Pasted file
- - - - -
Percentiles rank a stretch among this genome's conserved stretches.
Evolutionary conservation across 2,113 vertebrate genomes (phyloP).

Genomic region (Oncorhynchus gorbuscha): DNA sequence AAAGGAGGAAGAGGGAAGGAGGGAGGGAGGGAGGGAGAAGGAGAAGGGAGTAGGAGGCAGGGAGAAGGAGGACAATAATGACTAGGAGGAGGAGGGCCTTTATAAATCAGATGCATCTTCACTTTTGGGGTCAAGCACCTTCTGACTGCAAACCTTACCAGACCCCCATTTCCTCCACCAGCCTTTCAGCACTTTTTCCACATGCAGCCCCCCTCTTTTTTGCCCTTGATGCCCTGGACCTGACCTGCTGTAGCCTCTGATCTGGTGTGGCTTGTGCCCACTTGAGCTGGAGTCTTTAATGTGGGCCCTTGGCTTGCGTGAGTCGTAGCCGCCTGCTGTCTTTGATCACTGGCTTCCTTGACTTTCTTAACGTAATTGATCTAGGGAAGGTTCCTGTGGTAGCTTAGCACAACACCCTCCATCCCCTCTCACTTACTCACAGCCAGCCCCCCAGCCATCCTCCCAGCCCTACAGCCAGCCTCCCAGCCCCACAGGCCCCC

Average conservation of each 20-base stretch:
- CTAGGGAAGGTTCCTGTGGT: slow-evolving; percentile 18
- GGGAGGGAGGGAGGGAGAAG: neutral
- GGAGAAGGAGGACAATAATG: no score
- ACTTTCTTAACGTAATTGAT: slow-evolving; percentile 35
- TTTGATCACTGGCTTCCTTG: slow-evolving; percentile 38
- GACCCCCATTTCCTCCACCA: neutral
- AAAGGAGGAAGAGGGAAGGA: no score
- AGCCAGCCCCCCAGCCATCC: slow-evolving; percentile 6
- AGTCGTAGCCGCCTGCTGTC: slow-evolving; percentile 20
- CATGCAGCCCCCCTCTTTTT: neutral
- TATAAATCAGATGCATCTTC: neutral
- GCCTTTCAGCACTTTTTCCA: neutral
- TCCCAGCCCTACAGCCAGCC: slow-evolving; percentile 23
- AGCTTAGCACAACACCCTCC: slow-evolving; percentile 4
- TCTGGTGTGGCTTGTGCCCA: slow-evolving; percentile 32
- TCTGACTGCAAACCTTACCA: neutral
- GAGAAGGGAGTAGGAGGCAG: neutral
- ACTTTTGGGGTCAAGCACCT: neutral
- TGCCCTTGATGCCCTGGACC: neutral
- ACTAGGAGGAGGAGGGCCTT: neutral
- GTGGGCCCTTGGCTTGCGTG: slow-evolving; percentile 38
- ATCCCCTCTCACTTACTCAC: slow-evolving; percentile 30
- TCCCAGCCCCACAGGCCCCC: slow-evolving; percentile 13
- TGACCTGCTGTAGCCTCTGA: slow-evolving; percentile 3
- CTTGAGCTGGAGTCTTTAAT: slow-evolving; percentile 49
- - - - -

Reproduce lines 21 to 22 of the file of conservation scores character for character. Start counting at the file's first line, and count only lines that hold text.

- GAGAAGGGAGTAGGAGGCAG: neutral
- ACTTTTGGGGTCAAGCACCT: neutral